“It is the joy of seeing the workers doing what they love and doing it well,” that, Bernardini says, makes Cooperative Sociale Francesca special.

On a typical day, Zaccheo and his fellow workers arrive at the Cooperativa at 8:30 a.m. by bus, getting straight to work on ceramics and ceremony favors in the upstairs workshops. While diligently painting, stitching, folding, and carving, the workers chat about wanting to go to the beach to escape the heat. “I like that we are all close,” says Barbara, while folding aprons with her coworker. After a brief break, it is time to begin work in the restaurant for lunch customers. “This is most workers’ favorite part of the day because they get to interact with the community,” says staff member Silvia Amadori. The workers’ day typically ends at 3 p.m. unless there is an event that evening that they need to work.

Amadori says employees with disabilities choose Cooperativa Francesca over similar organizations “because they feel a greater independence at this one, they feel like they are working like anyone else.” Though it is not the goal of the organization, employees will occasionally move on to work elsewhere, but it can be difficult. In one case, an employee tried working somewhere else but returned because, unlike his supervisors at Cooperativa Francesca, his new boss did not respect the amount of time it took him to complete tasks.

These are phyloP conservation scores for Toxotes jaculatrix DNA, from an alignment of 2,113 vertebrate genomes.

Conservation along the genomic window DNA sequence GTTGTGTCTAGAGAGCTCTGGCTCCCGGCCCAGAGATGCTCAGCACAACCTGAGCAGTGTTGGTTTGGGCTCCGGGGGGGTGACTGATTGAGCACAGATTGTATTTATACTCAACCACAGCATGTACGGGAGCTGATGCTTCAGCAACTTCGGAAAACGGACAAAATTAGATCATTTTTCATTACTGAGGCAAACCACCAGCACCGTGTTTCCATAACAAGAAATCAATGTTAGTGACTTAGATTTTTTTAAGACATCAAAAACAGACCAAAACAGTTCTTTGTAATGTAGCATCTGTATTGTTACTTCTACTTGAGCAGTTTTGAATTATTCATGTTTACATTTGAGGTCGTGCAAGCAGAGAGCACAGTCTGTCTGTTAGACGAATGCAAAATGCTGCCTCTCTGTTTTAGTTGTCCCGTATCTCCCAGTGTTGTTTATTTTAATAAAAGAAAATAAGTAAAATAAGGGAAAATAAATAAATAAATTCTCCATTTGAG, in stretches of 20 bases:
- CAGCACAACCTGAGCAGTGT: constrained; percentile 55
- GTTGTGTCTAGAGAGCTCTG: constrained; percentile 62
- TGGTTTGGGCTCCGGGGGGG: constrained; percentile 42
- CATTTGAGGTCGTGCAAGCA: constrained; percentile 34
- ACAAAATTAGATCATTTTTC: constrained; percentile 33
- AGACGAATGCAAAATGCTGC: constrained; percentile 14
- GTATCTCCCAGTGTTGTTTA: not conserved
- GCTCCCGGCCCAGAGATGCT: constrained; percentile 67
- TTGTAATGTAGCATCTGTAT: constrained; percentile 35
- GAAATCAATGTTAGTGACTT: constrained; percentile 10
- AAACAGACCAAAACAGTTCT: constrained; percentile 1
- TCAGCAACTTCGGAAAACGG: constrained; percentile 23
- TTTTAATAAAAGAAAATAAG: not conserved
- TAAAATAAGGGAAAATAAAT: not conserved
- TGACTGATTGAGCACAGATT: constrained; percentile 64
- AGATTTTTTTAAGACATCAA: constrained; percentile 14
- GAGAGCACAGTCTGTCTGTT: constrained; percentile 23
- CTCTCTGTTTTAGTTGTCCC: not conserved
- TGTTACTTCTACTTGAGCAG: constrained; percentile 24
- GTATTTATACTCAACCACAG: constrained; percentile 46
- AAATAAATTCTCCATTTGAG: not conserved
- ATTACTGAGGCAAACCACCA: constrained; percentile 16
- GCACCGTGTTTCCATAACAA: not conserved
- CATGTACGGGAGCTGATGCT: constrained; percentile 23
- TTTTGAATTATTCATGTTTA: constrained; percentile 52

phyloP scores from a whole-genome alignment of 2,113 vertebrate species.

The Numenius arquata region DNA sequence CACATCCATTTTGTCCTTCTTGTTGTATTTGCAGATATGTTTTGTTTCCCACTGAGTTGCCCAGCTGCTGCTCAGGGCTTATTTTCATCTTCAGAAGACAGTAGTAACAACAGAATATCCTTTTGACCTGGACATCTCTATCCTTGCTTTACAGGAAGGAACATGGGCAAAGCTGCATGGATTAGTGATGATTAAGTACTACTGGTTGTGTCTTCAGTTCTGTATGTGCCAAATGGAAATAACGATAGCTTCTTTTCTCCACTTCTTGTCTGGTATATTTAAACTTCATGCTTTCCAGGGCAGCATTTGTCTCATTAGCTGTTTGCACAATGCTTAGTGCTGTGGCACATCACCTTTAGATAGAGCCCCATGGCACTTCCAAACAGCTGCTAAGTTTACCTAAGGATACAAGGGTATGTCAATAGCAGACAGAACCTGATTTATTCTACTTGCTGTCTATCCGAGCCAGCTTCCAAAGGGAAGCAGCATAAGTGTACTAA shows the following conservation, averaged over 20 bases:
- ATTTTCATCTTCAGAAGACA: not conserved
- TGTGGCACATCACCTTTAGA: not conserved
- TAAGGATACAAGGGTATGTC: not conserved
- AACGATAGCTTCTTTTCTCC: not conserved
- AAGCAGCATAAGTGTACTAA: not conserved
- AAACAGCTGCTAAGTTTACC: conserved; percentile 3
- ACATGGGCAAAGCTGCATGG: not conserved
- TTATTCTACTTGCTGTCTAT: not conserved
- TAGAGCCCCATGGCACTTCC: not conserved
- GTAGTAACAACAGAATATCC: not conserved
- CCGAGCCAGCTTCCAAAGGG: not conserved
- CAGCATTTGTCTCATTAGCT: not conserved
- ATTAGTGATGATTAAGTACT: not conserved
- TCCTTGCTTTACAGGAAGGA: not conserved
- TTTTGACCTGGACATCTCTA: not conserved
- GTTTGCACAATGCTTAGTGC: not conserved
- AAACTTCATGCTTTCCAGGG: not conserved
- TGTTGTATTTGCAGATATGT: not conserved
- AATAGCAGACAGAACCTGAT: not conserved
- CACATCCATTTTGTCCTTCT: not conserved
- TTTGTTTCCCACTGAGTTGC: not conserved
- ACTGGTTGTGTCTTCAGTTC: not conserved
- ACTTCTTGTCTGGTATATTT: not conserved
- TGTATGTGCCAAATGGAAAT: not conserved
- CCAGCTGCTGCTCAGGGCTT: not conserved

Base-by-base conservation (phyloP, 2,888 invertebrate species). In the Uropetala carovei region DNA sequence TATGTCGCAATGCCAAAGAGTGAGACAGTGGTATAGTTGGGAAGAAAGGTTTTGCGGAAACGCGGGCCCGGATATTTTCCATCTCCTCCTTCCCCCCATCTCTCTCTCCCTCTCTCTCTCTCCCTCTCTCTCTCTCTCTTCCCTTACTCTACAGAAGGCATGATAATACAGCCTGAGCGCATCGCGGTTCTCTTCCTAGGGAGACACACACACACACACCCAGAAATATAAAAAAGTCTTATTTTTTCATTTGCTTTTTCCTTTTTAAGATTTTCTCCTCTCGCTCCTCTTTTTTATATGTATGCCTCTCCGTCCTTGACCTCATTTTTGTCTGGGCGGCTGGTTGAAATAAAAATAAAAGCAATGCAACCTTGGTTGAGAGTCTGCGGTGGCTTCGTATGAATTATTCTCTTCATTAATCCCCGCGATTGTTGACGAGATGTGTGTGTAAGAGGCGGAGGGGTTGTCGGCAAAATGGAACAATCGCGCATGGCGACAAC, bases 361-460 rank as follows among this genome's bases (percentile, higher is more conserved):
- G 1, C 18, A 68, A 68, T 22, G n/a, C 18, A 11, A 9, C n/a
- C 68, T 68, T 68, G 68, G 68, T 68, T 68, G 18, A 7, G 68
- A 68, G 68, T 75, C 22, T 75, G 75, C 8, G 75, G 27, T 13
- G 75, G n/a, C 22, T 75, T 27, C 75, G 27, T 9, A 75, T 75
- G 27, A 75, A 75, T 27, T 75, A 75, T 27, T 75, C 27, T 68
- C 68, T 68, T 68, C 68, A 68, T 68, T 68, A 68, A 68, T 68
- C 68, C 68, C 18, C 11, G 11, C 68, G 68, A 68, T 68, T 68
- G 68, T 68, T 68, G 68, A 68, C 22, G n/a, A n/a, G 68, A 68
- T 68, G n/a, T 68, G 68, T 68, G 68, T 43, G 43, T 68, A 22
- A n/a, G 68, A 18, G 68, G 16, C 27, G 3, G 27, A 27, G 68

Workers assemble wedding favors, or bomboniere, which are among the Cooperativa’s most popular products. Photo by Grace Clukey.

The organization regularly hosts events for the community in the evenings, like the one that Manu and Sarah Magnoni are attending that summer evening. The event, called Il Buono del Bene (The Greater Good), is a five-course dinner for about 50 funders and supporters. Volunteers Tiziano Rossetti, chef of Osteria L’Angolo Divino, and Raffaele Papi, a sommelier, guide the workers in plate presentation, pairing wines to each course, and serving the guests. Papi, also a cousin of Zaccheco, says he volunteered because of his appreciation for the organization that has given so much to his family.

Prior to each course, a worker comes out of the kitchen to announce the food and wine. “I am nervous and excited to be speaking in front of you all,” says Barbara before delivering the name of the next course: “Pinzimonio Ecco! Scusate, data l’emozione un po.” (“Here is Pinzimonio—raw vegetables with dressing! Sorry, having a moment.”) When the dinner ends, coffee is served and guests begin to walk around admiring the artworks and trinkets for sale. At this moment Zaccheo and Magnoni share a hug, delighted over the night.

At the end of the evening, the workers and volunteers stand together, thanking the guests for helping make the night a success. The workers’ faces light up with joy as a round of applause fills the room.

Infographic by Anelise Johnson

*For privacy reasons, Cooperativa Francesca asked that the last names of their workers not be used.

Translation of interviews and other language assistance by University of Urbino student Lucia Piazzalunga.